Here’s Why Your Photos Are UNSHARP & What to Do About it (VIDEO)

One of the most common questions inexperienced photographers ask themselves is, “why aren’t my images sharp?” When this frustrating dilemma occurs often it may actually discourage shooters from pursuing their hobby.

Fortunately there are ways to diagnose and solve this problem once and for all. In the eight-minute tutorial below, one of our favorite instructors explains how to quickly determine what you’re doing wrong, and then he shares his favorite tricks for consistently obtaining precise focus with the lenses you already own.

Simon d’Entremont is a professional nature and wildlife photographer based in Nova Scotia, and he makes a pretty bold claim: “By the end of this video, I’m confident you’ll take sharper pictures that show off the clarity and details to reveal the full splendor of your subject.”

The “sharpness checklist” Simon provides is easy to master, and the techniques work great for just about any outdoor photos you shoot. He begins with the importance of shooting in the best light. And by “best” he means both the quantity and quality of illumination. As he explains, “sharpness if often perceived as the difference between sharp bright and dark areas of micro-contrast.”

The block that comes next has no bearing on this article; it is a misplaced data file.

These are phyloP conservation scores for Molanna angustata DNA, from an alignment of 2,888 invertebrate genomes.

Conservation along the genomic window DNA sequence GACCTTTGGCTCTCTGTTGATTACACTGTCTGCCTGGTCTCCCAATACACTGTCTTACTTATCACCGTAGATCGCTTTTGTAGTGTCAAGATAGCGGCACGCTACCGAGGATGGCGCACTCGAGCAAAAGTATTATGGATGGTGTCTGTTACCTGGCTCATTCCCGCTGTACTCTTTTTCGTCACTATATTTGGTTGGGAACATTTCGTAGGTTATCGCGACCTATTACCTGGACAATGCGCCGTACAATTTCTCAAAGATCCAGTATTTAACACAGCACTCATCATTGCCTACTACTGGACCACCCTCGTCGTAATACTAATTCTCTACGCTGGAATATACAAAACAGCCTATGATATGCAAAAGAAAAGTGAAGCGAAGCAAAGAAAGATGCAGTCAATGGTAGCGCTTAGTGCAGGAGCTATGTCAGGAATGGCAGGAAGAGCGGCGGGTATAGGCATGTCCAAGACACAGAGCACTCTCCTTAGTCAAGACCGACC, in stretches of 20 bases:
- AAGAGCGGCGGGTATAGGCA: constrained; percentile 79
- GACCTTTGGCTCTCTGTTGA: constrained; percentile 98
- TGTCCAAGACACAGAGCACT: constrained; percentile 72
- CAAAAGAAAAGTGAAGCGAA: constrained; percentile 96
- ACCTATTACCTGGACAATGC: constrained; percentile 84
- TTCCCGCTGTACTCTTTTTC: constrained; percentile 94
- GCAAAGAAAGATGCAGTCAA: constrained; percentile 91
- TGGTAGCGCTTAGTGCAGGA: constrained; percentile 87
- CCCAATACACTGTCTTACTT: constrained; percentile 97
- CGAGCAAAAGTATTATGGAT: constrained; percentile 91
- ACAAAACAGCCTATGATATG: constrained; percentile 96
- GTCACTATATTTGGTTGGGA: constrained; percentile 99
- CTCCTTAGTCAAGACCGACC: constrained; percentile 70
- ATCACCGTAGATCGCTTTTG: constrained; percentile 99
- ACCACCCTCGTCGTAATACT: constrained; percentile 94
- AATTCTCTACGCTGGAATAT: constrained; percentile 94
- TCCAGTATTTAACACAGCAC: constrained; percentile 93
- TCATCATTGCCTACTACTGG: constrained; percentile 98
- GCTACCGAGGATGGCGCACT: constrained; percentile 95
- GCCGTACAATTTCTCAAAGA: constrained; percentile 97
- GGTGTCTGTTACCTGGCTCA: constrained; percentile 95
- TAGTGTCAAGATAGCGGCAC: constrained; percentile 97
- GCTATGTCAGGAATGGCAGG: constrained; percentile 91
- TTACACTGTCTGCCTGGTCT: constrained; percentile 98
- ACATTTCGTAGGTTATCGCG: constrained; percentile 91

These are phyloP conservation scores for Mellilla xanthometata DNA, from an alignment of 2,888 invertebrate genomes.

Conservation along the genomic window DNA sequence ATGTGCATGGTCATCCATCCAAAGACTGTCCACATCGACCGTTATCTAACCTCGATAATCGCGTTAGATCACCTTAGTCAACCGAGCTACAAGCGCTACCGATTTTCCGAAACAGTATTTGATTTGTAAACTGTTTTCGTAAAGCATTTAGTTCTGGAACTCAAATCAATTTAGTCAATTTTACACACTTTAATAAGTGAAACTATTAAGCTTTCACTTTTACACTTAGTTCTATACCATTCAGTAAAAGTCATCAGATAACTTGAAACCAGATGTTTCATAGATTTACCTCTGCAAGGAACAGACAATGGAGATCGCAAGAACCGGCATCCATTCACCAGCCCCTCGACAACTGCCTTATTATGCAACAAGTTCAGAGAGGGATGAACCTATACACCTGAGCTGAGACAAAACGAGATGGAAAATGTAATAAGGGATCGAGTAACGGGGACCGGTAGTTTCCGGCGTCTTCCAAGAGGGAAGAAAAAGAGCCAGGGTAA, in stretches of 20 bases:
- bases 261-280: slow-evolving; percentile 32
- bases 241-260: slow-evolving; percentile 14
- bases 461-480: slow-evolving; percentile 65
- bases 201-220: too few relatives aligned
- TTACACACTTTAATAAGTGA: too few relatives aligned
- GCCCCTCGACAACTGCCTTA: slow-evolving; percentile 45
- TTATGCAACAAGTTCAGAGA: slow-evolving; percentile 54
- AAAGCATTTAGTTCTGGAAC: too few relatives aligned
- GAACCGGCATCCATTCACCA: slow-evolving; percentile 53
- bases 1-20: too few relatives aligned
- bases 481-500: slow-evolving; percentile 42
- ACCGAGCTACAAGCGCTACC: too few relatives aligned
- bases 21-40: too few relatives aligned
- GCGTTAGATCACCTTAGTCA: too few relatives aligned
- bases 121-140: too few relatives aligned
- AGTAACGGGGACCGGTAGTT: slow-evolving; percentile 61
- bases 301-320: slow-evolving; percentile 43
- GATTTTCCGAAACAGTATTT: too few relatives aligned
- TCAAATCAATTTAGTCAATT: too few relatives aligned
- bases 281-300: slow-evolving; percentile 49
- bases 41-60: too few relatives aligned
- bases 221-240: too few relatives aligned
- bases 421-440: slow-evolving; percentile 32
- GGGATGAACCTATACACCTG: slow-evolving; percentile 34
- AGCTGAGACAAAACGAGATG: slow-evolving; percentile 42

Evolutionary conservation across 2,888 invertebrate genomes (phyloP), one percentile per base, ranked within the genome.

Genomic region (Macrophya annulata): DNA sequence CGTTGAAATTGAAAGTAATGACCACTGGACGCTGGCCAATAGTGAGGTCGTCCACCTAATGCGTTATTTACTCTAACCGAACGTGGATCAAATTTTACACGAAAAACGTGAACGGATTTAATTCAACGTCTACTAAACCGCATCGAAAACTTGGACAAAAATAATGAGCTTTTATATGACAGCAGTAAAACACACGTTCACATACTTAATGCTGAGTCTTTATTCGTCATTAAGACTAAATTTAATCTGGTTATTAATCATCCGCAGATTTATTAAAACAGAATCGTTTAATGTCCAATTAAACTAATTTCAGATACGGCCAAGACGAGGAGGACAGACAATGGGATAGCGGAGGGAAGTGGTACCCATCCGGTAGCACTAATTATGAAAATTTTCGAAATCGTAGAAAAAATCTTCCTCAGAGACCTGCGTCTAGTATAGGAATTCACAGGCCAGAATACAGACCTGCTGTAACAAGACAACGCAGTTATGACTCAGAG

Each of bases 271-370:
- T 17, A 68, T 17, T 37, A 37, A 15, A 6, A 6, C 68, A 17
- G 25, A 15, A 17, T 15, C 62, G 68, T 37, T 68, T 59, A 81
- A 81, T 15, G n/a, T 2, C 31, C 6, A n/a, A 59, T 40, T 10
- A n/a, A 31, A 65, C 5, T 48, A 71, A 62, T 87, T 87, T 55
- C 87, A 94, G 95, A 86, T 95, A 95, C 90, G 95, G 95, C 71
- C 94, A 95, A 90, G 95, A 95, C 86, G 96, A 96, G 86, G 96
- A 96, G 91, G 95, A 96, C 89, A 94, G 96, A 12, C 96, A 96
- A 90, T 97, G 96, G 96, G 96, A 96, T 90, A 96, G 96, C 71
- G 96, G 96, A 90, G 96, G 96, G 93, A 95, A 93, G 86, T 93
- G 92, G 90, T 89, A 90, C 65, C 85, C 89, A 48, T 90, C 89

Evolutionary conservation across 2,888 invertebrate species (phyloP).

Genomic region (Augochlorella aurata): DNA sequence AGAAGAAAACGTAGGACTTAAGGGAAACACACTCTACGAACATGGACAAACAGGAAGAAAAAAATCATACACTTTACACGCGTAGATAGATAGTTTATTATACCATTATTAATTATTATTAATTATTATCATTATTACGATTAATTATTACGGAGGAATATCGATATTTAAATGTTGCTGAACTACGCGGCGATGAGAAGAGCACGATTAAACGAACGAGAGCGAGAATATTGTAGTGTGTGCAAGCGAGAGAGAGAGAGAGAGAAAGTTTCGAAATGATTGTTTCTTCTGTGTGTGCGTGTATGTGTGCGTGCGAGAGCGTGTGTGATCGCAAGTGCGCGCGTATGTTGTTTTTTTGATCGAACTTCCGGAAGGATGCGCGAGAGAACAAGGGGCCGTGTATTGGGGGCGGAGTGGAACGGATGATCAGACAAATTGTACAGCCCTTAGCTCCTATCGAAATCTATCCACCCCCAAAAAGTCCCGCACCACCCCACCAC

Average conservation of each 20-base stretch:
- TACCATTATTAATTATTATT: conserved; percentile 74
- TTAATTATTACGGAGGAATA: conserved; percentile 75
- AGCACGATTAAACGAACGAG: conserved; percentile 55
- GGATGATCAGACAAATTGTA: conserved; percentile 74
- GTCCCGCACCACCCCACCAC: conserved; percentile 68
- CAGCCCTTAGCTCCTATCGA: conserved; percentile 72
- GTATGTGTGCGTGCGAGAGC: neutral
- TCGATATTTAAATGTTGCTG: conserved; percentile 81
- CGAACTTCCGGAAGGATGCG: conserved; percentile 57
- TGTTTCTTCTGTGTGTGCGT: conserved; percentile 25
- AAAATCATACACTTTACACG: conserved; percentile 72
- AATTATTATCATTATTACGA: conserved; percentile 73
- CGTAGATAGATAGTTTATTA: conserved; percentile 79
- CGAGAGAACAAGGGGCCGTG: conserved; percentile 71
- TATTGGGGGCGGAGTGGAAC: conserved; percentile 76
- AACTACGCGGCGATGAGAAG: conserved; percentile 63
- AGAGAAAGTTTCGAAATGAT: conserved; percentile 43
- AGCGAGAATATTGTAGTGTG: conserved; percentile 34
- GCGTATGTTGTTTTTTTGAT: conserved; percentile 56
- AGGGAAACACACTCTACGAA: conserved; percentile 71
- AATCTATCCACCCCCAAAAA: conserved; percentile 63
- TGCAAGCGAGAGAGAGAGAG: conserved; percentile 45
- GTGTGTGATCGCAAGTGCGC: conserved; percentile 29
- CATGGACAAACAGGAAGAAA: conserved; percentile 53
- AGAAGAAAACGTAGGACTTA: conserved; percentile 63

To capture this contrast you need directional light that will make sharp edges well lit compared to adjacent areas of sharp shadow. Simon says, “This is best achieved with direct sunlight or an external light source like a flash or LED panel.” He displays a beautiful image to demonstrate how this works.

Simon also discuss how shooting at high ISO setting in poor light may result in noisy images with less apparent sharpness, why an insufficiently fast shutter may be the culprit with certain types of subjects, and the importance of choosing your camera’s optimum focus mode for the task at hand. In the latter case he explains the difference between One Shot and Continuous autofocus modes.

He notes that One Shot mode is great for photographing static targets, while Continuous AF is a must if you want sharp results of subjects in motion. There are several other topics of importance, so be sure to watch until the end.

If you want more solid advice on improving your outdoor photography, just visit d’Entremont’s popular YouTube channel.

We also encourage you to watch an earlier tutorial we posted, explaining the finer points of using shutter speed with intention for either maximum sharpness or creative effects.